I was totally unprepared for the experience. First, the incredible, oppressive heat and humidity that weekend (high 90s), the tremendous enthusiasm and manic energy of the teams, and then coming to the realization (as many others did) of just how badly this particular event was run.

Still, I had a really good time and I learned a lot of what goes on at these particular events, and I’ve got a better idea of how I will weather the next one.

Here’s some of the photos captioned, have a look at the entire Flickr album as well. If you recognize yourself or your food here, give me a shout at jperlow@gmail.com and I’ll be happy to send you a hi-res version.

UPDATED. 7/18/06 I have a video that I took of Josh Ozersky, Mister Cutlets preparing Hill Country’s pork chop competition entry that I’ve submitted to Google. Click Here to Watch It!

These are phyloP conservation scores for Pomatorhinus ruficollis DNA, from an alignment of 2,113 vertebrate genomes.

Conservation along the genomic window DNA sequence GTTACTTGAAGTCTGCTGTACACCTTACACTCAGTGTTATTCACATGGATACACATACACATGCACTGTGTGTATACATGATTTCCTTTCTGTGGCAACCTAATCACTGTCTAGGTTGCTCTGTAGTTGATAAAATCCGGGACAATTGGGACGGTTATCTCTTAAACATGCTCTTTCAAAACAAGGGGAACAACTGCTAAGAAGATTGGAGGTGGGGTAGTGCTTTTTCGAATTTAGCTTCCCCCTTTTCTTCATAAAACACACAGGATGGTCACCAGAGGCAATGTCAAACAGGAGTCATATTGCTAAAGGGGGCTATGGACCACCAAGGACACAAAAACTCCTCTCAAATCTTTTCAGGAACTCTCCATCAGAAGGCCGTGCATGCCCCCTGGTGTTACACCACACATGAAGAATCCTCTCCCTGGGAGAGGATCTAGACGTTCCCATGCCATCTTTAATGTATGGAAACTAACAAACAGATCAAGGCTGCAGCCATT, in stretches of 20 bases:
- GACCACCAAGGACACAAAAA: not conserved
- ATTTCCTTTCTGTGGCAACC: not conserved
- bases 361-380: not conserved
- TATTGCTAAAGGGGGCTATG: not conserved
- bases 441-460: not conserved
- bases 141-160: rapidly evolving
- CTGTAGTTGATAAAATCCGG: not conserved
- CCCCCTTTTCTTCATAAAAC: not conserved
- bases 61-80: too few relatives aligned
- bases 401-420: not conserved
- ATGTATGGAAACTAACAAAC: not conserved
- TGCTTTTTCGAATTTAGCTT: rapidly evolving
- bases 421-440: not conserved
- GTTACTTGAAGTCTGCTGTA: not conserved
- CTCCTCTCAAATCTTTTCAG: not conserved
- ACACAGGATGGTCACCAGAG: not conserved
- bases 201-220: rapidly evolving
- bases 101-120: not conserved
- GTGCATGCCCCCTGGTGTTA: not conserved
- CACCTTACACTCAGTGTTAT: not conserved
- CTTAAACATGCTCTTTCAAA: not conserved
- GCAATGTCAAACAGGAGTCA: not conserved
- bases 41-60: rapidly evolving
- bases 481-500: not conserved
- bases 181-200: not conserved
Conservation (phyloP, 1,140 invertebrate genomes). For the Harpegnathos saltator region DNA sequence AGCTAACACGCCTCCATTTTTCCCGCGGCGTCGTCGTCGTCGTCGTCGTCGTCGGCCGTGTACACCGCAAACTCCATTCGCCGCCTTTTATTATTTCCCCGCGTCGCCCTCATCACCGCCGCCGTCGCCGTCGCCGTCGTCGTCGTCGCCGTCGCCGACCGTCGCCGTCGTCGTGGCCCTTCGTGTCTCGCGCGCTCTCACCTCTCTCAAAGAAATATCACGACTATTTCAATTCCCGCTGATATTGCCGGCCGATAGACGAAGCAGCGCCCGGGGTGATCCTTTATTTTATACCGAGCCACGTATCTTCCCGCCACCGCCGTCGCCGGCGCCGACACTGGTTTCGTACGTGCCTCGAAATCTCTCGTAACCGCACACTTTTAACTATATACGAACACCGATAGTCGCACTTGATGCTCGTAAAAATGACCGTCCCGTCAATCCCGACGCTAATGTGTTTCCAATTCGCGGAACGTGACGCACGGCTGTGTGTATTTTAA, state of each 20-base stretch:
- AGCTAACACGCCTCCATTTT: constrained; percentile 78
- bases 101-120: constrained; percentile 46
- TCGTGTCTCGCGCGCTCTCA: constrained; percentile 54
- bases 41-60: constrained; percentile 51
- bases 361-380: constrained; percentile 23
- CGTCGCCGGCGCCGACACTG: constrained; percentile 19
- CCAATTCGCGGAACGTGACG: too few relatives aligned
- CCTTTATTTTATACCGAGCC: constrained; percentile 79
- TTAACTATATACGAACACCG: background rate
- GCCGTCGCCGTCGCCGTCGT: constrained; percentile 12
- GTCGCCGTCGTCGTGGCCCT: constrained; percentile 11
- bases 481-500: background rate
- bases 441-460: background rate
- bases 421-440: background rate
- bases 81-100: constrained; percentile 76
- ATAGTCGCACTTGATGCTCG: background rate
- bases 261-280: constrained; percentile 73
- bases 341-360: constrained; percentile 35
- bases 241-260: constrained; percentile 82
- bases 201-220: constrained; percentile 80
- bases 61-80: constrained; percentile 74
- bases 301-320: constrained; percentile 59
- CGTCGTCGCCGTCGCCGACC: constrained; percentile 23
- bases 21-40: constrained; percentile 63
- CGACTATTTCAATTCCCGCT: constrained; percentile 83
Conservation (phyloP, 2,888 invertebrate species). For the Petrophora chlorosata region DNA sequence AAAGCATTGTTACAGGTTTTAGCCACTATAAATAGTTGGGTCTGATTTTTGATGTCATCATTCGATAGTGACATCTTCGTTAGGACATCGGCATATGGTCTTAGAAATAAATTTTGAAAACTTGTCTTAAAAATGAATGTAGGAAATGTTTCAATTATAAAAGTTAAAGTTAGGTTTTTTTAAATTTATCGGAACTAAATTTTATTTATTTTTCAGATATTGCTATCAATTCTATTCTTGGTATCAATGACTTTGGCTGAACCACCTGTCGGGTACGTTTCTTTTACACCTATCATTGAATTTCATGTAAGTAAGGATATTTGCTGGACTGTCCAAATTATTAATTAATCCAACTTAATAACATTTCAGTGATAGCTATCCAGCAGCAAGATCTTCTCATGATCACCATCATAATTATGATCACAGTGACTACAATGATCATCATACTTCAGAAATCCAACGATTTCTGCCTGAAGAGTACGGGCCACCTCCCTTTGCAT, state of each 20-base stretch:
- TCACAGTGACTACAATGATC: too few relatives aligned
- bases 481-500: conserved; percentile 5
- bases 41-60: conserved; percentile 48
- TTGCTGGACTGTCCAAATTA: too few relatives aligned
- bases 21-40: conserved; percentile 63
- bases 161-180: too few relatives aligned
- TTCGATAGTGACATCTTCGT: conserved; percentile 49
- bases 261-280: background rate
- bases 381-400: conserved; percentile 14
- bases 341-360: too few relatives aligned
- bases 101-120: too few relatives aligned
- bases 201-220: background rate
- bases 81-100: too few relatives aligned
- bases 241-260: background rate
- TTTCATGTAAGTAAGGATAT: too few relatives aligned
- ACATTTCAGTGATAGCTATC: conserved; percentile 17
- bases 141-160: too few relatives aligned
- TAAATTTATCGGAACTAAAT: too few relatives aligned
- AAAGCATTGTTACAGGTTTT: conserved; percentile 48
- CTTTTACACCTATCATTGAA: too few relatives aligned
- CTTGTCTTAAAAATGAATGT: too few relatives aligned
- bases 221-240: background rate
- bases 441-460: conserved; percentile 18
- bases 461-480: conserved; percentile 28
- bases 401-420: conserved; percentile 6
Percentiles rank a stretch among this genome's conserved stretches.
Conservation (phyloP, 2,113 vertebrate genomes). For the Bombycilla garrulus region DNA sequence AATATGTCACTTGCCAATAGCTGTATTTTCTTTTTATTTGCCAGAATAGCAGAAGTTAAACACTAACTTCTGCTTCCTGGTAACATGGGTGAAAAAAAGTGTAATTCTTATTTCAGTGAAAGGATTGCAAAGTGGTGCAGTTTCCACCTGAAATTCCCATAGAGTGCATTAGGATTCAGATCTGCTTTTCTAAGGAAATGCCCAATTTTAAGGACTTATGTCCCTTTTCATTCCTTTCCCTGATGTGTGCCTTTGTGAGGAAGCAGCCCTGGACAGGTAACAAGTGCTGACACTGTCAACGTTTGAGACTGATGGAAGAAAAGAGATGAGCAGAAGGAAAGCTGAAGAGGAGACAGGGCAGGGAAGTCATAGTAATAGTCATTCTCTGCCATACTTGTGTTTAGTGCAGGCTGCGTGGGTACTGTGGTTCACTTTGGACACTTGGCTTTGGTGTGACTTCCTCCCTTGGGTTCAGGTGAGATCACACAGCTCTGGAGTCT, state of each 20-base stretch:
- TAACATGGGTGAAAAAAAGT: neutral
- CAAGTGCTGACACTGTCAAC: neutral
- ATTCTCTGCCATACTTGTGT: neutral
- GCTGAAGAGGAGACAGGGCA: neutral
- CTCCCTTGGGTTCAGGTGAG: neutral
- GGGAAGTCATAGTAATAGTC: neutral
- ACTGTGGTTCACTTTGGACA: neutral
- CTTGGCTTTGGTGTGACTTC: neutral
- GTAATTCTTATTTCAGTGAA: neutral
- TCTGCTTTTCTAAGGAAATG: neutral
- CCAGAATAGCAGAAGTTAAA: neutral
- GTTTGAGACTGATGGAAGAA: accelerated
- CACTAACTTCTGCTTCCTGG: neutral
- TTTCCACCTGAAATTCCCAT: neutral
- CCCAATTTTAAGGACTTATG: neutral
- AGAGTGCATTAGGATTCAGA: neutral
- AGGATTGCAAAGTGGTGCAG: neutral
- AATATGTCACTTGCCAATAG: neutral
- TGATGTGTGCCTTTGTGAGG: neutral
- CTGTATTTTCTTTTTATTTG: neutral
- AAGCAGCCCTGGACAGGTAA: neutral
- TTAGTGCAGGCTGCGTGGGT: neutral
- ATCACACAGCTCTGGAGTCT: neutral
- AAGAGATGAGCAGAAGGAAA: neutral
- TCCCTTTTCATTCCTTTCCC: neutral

One of the barbecue vendors. At a competition, spectators are not normally allowed to sample the ‘Q being cooked by the competitors, so various vendors and BBQ restaurants have stalls where you can get some stuff to eat.

Brisket Sandwich from Hog House in Huntington, NY. (Vendor)

Pulled Pork Sandwich from Hog House. (Vendor)

Ribs from Big Daddy’s BBQ is Massapequa, NY (Vendor)

BBQ Brethren/Brothers In Smoke, one of the teams I was invited to observe at the event. They placed 7th at the event overall. Here they are injecting a brisket with marinade.

Chicken from BBQ Brethren, one of their competition entries, which got 5th place.

Pork Shoulder from BBQ Brethren.

BBQ Brethren pork (above, also) being sauced prior to plating / submission.

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BBQ Brethren’s pork entry, which placed 3rd.

The other team I was invited to observe was Hill Country, which is slated to open a restaurant in NYC in late 2006/early 2007. Hill Country is also the organizer of the NYC BBQ event. Hill Country ended up placing 6th overall at the event.

This was Hill Country’s chicken wing submission.

Hill Country’s pork chops being grilled prior to submission.

An anxious Mr. Cutlets (Josh Ozersky)

Hill Country team member Josh Ozersky (“Mister Cutlets”) with team member/owner Rob discussing done-ness level of the pork chop entry.